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Rio Tinto raises more than $18-billion from s -

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Rio Tinto raises more than $18-billion from share sale

Sue Lannin reported this story on Friday, July 3, 2009 12:46:00

PETER CAVE: Rio Tinto has raised more than $18-billion from a sale of new shares to investors in
one of the world's biggest capital raisings.

The sale went ahead after the big miner ditched a deal with Beijing backed Chinalco Mining.

The fund raising means that Rio may not be forced to sell assets to pay off its $US40-billion debt,
following its takeover of the Canadian aluminium producer, Alcan.

Its rival, BHP Billiton has sold a nickel refinery to Australia's fifth richest person.

Here is our finance reporter, Sue Lannin.

SUE LANNIN: It's been a deeply discounted share sale but one which has satisfied Rio Tinto
investors.

Many were opposed to Rio's planned tie up with the Chinese state owned company, Chinalco.

John Murray is the head of fund manager, Perennial Value Management.

JOHN MURRAY: We only ever saw the Chinalco deal as a short term fix. It would have worked against
the interests of the existing shareholders, including ourselves over the longer term. So looking at
the rights issue, the way it has occurred, we have ticked off now the balance sheets concerns in
terms of the company being overladen with debt. That is now no longer an issue in our eyes and we
can now look forward to the company going forward and growing over the longer term and in a
financially much stronger position.

SUE LANNIN: Rio sold 97 per cent of the new shares on sale in London and nearly 95 per cent of the
new shares in Australia.

They went for the discounted price of $28.29 almost half yesterday's closing price on the local
share market.

John Murray says there are no regrets.

JOHN MURRAY: We certainly participated to the full extent in the rights issue. Very happy to do so
at the discount that it applied at and I think it is good news for existing investors and good for
the company that are now financially in a much stronger position.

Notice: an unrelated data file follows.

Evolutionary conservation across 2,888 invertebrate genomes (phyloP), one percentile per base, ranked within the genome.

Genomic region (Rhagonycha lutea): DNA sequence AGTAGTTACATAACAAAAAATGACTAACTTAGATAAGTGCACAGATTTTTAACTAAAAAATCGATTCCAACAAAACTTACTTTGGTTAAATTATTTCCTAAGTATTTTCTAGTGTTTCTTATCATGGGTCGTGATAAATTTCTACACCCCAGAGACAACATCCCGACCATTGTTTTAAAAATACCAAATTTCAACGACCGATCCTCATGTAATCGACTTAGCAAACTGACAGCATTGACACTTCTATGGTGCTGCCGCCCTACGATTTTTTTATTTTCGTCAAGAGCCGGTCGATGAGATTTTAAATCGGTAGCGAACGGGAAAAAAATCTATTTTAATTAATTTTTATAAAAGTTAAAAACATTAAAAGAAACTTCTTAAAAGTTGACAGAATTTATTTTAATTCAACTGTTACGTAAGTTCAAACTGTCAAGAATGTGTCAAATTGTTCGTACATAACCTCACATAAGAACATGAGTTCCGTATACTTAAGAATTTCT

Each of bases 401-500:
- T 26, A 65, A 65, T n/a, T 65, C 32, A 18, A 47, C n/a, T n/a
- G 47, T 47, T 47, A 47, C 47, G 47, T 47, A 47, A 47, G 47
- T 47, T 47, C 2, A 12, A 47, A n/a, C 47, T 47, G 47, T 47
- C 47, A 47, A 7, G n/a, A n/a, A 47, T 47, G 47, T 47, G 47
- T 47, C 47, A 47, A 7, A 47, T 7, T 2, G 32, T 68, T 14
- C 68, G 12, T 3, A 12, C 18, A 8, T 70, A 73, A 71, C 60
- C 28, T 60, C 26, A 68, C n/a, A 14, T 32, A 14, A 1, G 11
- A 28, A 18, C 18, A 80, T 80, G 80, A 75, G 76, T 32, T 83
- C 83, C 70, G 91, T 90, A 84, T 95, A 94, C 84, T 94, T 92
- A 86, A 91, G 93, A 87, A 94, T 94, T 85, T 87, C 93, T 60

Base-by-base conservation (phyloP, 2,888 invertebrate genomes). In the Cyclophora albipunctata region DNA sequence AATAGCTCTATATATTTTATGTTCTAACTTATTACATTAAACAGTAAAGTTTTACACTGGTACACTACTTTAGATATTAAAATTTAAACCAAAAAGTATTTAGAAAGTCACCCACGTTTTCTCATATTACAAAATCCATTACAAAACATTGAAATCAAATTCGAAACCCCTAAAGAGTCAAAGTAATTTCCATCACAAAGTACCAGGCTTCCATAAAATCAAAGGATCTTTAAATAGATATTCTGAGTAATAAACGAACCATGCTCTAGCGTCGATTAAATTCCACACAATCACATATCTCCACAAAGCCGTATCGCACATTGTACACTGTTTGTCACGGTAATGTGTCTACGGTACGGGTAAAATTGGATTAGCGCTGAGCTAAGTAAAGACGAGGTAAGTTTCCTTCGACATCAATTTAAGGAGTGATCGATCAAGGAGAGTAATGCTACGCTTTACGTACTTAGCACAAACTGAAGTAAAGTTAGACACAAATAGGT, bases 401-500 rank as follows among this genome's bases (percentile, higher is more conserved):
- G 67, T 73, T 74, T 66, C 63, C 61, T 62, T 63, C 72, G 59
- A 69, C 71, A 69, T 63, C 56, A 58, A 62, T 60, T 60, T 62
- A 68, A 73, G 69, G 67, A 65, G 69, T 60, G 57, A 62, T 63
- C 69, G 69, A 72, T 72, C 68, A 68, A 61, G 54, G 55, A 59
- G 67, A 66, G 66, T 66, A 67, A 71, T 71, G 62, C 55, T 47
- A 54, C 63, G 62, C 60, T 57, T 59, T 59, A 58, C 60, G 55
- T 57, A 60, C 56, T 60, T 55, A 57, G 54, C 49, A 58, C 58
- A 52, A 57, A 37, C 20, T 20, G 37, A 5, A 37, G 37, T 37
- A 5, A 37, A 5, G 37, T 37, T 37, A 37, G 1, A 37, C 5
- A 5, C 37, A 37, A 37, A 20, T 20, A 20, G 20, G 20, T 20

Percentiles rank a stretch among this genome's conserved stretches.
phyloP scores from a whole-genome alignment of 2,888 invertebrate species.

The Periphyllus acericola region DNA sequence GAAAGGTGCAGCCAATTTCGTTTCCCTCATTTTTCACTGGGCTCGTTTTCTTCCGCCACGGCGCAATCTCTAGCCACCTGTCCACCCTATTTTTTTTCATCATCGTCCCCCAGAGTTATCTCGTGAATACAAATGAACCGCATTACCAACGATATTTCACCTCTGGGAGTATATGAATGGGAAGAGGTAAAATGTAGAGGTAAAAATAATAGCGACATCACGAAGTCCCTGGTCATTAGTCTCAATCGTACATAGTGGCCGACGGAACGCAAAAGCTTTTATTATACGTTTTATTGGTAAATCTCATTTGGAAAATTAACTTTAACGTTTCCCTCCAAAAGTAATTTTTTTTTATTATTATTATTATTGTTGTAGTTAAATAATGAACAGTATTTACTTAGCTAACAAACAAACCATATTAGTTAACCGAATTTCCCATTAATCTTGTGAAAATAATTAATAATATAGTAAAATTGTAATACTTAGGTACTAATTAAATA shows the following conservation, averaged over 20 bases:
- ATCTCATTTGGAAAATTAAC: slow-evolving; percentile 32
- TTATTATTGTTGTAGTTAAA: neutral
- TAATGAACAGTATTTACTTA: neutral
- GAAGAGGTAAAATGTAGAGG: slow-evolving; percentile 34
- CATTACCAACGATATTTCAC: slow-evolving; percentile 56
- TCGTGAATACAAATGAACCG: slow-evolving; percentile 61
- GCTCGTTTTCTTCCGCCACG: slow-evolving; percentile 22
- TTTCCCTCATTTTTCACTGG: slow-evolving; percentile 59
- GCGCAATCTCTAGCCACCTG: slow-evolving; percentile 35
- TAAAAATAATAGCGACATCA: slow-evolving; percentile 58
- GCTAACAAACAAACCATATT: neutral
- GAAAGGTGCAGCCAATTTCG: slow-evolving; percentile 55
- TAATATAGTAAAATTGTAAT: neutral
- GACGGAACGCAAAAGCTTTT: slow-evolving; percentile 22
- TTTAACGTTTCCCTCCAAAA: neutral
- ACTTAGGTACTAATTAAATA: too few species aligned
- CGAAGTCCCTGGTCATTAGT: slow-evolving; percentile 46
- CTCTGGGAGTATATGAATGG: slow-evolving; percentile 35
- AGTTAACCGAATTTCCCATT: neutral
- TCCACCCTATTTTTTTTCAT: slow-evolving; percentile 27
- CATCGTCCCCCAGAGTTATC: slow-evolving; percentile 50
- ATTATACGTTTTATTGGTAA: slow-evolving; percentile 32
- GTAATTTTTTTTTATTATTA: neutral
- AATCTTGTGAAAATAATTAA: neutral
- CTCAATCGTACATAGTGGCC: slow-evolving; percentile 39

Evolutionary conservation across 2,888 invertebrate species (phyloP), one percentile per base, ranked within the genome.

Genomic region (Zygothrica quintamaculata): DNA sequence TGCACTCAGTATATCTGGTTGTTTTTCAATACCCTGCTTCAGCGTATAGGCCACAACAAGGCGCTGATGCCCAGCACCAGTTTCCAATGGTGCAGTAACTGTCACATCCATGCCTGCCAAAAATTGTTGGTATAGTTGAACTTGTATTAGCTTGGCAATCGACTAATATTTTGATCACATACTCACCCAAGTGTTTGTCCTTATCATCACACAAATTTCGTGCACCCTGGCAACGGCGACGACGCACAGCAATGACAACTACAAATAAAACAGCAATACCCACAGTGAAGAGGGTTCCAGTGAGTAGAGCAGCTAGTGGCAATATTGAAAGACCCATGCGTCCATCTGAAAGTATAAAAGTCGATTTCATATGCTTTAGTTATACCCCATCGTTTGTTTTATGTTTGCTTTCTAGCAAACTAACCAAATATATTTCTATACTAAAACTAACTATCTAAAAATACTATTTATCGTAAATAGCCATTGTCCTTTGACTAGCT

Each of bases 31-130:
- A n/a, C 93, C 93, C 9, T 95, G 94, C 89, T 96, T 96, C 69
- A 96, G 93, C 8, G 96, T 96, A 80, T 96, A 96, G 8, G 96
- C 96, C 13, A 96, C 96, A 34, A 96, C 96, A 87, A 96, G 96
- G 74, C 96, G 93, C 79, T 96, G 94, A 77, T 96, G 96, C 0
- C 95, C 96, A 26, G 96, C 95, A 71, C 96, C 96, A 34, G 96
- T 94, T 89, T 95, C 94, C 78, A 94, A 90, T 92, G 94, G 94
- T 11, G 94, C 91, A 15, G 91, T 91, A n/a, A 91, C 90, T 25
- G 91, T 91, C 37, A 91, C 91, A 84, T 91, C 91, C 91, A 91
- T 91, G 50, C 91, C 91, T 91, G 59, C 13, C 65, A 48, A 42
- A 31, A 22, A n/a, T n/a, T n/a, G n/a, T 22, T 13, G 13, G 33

SUE LANNIN: And it seems that Rio is no longer a dishonourable woman in Beijing's eyes.

Rebuffed suitor Chinalco has taken up its full entitlement to the rights offer.

Yesterday the company said the decision was economically rational because otherwise its nine per
cent stake would have been diluted.

John Murray says he's not worried about Chinalco's intentions.

JOHN MURRAY: This is just a commercial transaction which they have entered into. It is pleasing
that they have taken up their rights. I mean from where I sit as a fellow shareholder, it is
reassuring that they still see a positive outlook for Rio. That is good news.

SUE LANNIN: The next hurdle is Rio's planned merger of iron ore operations in Western Australia
with BHP Billiton.

The deal has been opposed by major customers like China and Japan.

The merger plans and the capital raising now means Rio won't be forced to sell off assets to pay
off debt.

Mark Taylor is senior resources analyst at Morning Star.

MARK TAYLOR: Probably won't have to because this cash and the cash that is going to be coming in
from BHP if the Western Australian iron ore joint venture is approved should pretty much cover
enough of their debt.

Having said that, I still think they will be looking to sell assets because some of the assets
including the paper and packaging business that came with Alcan are non-core and not really
businesses they want to be in so they will be more than glad to sell them if the right price is in
the offing.

SUE LANNIN: Rival BHP Billiton is also offloading assets.

It's sold its Yabulu nickel refinery north of Townsville to mining billionaire Clive Palmer, the
country's fifth richest person for an undisclosed amount.

Mr Palmer says he paid many millions of dollars for a good business opportunity after seven months
of negotiations.

CLIVE PALMER: We may have to restructure it and provide for future opportunities and our aim would
be to see if we can eventually expand the plant up there, so we hope there will be good
opportunities for everyone in the future.

SUE LANNIN: The decision has also been welcomed by the Queensland Treasurer Andrew Fraser, who's
being sued by Mr Palmer for defamation.

ANDREW FRASER: It would have been devastating to Townsville and the regional economy for the nearly
1,000 jobs on site to be lost up there. What this is about is a good result here. That means that
the refinery will continue.

SUE LANNIN: BHP Billiton will take a more than $600-million hit on the value of the refinery and
around $220-million in lost tax benefits.

The Ravensthorpe nickel mine in Western Australia which closed in January is still on the market
but Mr Palmer says he isn't negotiating for Ravensthorpe.

PETER CAVE: Our finance reporter Sue Lannin reporting there.